I Made the Natural Orange and Vinegar Cleaner that Everyone Talks About

If you go on Pinterest or Instagram looking at the zero waste posts, you have probably seen the photos of the jars of orange peels suspended in vinegar. When I first started my zero waste journey, this was the one hack that I was equally intrigued by and also skeptical of. As an avid lover of oranges, I know that I have more wasted orange peels that I know what to do with, so I thought that it was finally time for me to bite the bullet and try out this all-purpose cleaner hack.

The cleaner itself is three ingredients. All you need are orange peels, vinegar, and a jar. So when I got home from work one day I promptly ate three oranges, put the peels in a jar (actually it was a glass bottle), and covered them with vinegar. The only thing left to do was put it in a dark place and wait. The consensus that I found on the internet was 1-2 weeks, so that’s what I did.

I actually was going to put the bottle in the back of my closet because I didn’t want my mom questioning why there was a jar of orange peels in one of her cupboards. But, she ultimately came in right as I was going to pour the vinegar and started questioning what on earth I was doing. So I explained to her how orange peels and vinegar together apparently make a really nice all purpose cleaner. My mom actually cleans for some people around town (mostly elderly people who aren’t able to clean everything by themselves anymore), and so she was actually weirdly intrigued by this and allowed me to put the bottle beneath the sink.

I should add that my mom makes some of her own DIY cleaners, but I wouldn’t say that they are the most eco-friendly. The one that comes to mind most is her concoction of vinegar and Dawn dish soap that she uses in the bathroom a lot to clean showers and sinks, but can also be used for just about anything.

I went to go check the bottle a day later, but I couldn’t get the cap off the bottle after a few dozen tries, so I gave up and took that as the cleaner’s way of saying it wasn’t ready yet. When a week had finally gone by, I checked the bottle again. I could tell that the vinegar inside had an orange tint to it that wasn’t there before. I finally just had my dad open the bottle (that is of course what dads are for).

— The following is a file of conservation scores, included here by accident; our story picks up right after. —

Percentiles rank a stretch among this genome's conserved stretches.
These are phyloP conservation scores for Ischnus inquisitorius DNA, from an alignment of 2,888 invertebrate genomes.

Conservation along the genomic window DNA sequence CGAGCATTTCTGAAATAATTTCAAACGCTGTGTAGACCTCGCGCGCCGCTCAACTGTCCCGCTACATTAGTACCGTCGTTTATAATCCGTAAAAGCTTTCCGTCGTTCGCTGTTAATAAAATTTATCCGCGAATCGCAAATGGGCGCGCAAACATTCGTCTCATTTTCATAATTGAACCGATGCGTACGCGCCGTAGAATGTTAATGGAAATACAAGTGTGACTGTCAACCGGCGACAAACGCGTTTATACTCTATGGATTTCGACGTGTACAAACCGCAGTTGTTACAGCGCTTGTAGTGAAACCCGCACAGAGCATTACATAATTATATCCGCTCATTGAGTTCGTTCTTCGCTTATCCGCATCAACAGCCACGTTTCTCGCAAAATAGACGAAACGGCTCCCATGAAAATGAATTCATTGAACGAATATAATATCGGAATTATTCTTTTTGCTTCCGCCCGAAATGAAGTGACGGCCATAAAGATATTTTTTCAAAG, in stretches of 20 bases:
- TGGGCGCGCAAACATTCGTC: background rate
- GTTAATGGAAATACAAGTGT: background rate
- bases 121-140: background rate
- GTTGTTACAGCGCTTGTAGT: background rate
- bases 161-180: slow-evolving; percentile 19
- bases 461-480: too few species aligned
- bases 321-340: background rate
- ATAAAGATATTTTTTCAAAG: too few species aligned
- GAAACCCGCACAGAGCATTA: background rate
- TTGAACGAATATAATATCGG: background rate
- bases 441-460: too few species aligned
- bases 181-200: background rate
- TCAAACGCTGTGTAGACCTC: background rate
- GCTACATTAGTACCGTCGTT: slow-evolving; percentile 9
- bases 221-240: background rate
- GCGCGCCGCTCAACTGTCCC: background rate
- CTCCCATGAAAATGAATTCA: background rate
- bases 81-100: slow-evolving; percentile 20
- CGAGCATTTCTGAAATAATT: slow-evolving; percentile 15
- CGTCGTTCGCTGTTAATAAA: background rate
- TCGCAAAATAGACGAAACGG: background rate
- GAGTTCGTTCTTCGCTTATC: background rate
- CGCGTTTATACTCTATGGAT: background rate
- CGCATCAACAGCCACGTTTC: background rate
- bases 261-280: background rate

So once I opened the bottle, I bravely took a sniff, not really knowing what all to expect. I thought that maybe it would still have a strong vinegar smell with a hint of the citrus peel coming through, but what I found was that it smelled half and half like vinegar and orange. From what I found online and the countless posts about this cleaner was that you should dilute this mixture with water, so when I put the solution in the glass spray bottle, I made a 1:1 mixture with water.

Another thing that I think I should point out is that this cleaner is always touted as being an “all-purpose cleaner” when in actuality, it shouldn’t be. As I’ve said before, my mom has made a living cleaning for the elderly and small businesses in our community, so she knows a thing or two about what works well to clean what. After living in the same house as her for 20 years, I know that there are certain things that should never be cleaned with vinegar. Vinegar is acidic and so it can be harmful to certain surfaces and materials.

You should NEVER use vinegar to clean:

  1. Stone and Granite Countertops

  2. Wood and Stone Flooring

  3. Wood Furniture and Shelving

  4. Electronic Screens

  5. Anything with Bleach

Now that we have that out of the way, I will point out that vinegar is a good multi-purpose cleaner, not all-purpose as we were all told. This solution that I made is diluted, so of course it is not as harmful to clean with as straight vinegar, but I would still be careful and do your research before using this just anywhere in your home. What I do know is that vinegar is known not to leave streaks on glass and easily remove tarnish from most metals.

You SHOULD use vinegar to clean:

  1. Windows

  2. Copper and Brass

  3. Shower Doors

  4. Clogged Showerheads

  5. Bathtubs

  6. Pet Urine in Carpets

  7. Wine Stains

  8. Microwaves

  9. Stinky Garbage Cans

I would say in retrospect that this cleaner was very simple and non-intensive to make. If you aren’t a fan of citrus smells, then you can use a multitude of other things to create this cleaner, the most popular I saw being pine needles and lavender buds. You could also probably skip the waiting by creating a 1:1 mixture with vinegar and water (I also saw measurements of 1 ¾ cup water to ⅓ cup vinegar) and then adding some drops of your favorite essential oils for scent. Overall, I say that this is a great DIY for beginners and should work well in your home as long as you do your research before cleaning to make sure that you won’t damage your surfaces.

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